Why Greece will NOT exit the Euro

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With Greek political leaders entering a fresh round of negotiations aimed at forming a government after last week’s election, speculation that Greece is on the verge of exiting the Euro has reached fever pitch. Here, Dr David Toke, Senior Lecturer in Politics at the University of Birmingham, explains why he believes this talk is overblown.

A lot of nonsense is being talked about the Greeks being about to exit the euro. This is rather less likely than Wolverhampton Wanderers winning the Premier League in two years time. It is even less likely than Germany leaving the euro. Indeed if you ask the question: ‘who has threatened to leave the euro? – the German Chancellor or the Leader of the (anti-austerity) Greek Syriza Party? the answer is, perhaps a surprise to most people, ‘Angela Merkel’ (albeit in a passing moment of irritation). Now, Germany leaving the euro, by the way, is not very likely either, through probably slightly more likely than Wolverhampton Wanderers winning the Premier League in two years time. Germany could survive outside the euro, well, with a rather nasty shock and harsher trading conditions after things stabilised – it would not be much fun for them.

More to the current point, however, Greece would do much less well outside the euro. Indeed the large majority of Greeks know this and do not want to take British eurosceptics’ advice to reinvent the drachma. So, if the Greeks do not want to leave the euro, will they be forced to leave the eurozone by the EU itself? The answer to that is a very firm ‘No’. Why? because there simply is no mechanism to force any country to leave the eurozone. Sure, if there were Treaty changes made to establish such a process, it would be possible. However making changes to EU Treaties takes years to do even when all the leaders of all the EU countries agree to sign up to them. When some disagree, it becomes impossible. Indeed the first to refuse to cooperate would be the Greeks themselves, not to mention the Irish who have to have referendums on Treaty changes….and I think they would vote no! I rather doubt that other countries would agree….Italy? Spain? Portugal?….France?…….no, it does not even merit a second thought. EU Commission President Barosso has said as much.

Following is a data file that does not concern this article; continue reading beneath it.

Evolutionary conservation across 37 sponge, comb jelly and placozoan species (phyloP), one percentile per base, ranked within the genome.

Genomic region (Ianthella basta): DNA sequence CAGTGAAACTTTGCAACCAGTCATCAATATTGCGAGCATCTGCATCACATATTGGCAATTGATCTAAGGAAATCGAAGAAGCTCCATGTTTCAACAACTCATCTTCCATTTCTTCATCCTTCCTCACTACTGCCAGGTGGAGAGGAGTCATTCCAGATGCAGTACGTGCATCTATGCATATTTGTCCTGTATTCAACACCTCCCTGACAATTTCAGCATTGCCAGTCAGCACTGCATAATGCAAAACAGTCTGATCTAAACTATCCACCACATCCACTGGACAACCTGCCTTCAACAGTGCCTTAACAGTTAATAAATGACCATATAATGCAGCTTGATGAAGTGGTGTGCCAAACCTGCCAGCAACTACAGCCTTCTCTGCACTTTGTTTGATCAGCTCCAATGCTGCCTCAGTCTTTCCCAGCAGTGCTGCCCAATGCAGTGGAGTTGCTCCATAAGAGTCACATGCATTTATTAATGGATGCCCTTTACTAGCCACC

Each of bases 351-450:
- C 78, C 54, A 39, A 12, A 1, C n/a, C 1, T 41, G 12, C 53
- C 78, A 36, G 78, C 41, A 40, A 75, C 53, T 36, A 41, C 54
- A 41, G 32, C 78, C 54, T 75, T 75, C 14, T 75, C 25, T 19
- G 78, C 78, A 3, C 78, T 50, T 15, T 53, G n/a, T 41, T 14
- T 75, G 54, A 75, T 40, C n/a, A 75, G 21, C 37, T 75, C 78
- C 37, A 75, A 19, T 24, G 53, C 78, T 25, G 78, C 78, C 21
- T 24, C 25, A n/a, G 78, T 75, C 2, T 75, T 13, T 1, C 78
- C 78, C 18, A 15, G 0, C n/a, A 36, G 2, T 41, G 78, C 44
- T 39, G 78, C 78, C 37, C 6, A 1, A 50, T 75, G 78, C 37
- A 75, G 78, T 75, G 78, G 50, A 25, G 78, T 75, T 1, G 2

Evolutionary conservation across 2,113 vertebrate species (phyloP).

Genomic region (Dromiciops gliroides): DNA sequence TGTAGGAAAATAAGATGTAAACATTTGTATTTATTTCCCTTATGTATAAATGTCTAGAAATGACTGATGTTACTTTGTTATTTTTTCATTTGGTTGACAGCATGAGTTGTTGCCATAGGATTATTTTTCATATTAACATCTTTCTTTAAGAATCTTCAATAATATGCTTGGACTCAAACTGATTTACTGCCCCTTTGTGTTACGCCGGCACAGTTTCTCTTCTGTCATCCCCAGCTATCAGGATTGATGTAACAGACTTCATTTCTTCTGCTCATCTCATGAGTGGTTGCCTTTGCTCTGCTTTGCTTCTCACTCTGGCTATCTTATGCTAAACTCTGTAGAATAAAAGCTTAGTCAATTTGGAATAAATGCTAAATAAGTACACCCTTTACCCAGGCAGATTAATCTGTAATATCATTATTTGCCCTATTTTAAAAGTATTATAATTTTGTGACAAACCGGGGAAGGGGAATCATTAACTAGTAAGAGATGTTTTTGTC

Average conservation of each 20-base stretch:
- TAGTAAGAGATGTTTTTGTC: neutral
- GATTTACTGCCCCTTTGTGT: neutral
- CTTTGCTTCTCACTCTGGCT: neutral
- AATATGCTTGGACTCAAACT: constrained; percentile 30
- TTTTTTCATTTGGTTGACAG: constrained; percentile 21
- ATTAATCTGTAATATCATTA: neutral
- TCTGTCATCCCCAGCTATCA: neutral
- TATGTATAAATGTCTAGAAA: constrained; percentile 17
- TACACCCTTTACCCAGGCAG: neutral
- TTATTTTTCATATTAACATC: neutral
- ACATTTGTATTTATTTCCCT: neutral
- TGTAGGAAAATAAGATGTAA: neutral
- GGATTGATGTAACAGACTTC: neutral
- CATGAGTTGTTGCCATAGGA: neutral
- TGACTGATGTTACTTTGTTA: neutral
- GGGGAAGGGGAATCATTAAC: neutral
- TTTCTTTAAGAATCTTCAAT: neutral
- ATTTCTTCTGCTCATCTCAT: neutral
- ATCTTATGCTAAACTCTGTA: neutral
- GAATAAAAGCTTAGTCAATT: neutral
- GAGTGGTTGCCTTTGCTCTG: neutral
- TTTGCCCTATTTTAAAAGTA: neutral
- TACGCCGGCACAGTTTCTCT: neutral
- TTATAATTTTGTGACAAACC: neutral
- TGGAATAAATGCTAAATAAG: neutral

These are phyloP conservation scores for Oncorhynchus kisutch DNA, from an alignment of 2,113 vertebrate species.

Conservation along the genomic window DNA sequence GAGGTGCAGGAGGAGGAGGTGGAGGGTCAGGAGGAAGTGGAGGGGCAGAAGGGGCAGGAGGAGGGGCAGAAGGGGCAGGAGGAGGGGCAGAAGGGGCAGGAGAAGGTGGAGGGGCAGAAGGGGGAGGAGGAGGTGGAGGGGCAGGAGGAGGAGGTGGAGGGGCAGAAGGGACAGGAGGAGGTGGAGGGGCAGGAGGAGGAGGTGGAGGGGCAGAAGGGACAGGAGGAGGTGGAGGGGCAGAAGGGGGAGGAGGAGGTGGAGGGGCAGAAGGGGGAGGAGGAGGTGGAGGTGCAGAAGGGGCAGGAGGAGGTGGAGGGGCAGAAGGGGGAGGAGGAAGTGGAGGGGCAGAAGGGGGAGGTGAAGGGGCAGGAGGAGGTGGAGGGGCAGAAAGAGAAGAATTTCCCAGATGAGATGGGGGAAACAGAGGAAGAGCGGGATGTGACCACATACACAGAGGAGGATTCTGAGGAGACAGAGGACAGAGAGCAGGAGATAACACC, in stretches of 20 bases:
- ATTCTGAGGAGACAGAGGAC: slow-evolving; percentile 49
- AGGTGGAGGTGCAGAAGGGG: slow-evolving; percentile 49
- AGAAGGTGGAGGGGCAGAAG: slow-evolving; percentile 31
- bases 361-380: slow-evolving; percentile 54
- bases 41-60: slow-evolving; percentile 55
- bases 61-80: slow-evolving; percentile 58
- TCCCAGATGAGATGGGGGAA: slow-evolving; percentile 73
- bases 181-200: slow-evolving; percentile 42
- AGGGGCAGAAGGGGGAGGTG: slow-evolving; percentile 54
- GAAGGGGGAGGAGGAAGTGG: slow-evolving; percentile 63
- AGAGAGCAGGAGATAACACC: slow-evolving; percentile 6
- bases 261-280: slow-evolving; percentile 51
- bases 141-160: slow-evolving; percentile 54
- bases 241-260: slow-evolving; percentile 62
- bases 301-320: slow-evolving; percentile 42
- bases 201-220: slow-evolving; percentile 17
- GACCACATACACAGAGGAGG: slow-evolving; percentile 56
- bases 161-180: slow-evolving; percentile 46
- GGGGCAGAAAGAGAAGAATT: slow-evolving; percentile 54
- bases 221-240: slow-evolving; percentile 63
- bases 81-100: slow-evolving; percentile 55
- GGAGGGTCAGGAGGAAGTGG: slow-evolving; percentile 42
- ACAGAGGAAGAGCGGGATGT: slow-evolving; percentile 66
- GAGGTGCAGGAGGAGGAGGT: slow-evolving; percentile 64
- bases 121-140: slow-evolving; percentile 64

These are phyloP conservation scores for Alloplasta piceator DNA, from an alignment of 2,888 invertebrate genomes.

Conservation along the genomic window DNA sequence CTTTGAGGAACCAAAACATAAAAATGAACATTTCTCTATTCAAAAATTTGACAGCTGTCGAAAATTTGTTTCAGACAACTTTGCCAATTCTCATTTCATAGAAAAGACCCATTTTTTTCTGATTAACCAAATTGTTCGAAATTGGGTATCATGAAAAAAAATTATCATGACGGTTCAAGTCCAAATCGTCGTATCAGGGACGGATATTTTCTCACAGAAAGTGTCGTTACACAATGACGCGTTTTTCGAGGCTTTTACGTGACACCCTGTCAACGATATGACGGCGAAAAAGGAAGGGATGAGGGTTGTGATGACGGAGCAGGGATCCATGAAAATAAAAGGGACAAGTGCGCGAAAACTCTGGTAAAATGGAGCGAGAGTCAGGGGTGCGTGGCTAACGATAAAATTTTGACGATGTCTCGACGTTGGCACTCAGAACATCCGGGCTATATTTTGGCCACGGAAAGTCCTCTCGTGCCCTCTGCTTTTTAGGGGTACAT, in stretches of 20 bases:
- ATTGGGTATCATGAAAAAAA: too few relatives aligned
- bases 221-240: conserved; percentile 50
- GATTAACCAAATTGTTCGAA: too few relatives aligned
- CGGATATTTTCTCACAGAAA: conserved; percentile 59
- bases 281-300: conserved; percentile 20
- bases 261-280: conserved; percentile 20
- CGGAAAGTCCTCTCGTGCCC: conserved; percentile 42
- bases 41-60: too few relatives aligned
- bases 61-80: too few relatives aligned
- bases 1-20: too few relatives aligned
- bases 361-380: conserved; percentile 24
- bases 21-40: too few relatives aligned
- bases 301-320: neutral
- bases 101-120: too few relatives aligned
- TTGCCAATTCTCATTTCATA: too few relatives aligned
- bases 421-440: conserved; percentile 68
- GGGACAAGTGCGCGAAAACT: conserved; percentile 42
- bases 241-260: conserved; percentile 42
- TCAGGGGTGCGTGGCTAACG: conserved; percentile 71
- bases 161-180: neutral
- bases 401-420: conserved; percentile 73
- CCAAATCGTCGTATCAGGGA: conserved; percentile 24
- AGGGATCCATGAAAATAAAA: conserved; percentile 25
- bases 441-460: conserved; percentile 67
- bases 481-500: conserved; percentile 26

So, are there other plausible conditions whereby somehow Greece might find the situation makes them leave the euro. Again, no. People may say: ‘Ah, but if the Greek Government (when they get one) decides to reject the EU-backed austerity plan, and they do not get their next instalments of loans from the European Central Bank and the International Monetary Fund (IMF) to pay their debts then this will put them in a position of default on their loans. Will that force them to ditch the euro and take up the drachma?’ Well, no it won’t at all. Indeed it would be a very silly thing for them to do. Now a decision to default on their remaining debts (remember they have been effectively allowed to default on the majority of their debts already) will have serious consequences – Greek banks will face bankruptcy for a start, but leaving the euro will not stop that happening. Indeed it will make things worse for two reasons. First the Greeks would exchange use of a solid currency (the euro) for one of highly uncertain (and probably rapidly depreciating) value. Second, the rest of the eurozone would be severely challenged as banks stop lending to each other for fear that euros used in Portugal might suddenly change into escudos, into liras in Italy etc, and that would not help Greece either, along with the whole of the EU, in or out of the eurozone – points which, amongst others, have been raised by Bank of England adviser Robert Jenkins writing in the Financial Times on November 7th last year. People say that a cheap Greece would be a magnet for holidaymakers. However, after a eurozone crash there might not be many holidaymakers left. This logic is part of the reason why the large majority of Greeks themselves do not wish to leave the euro.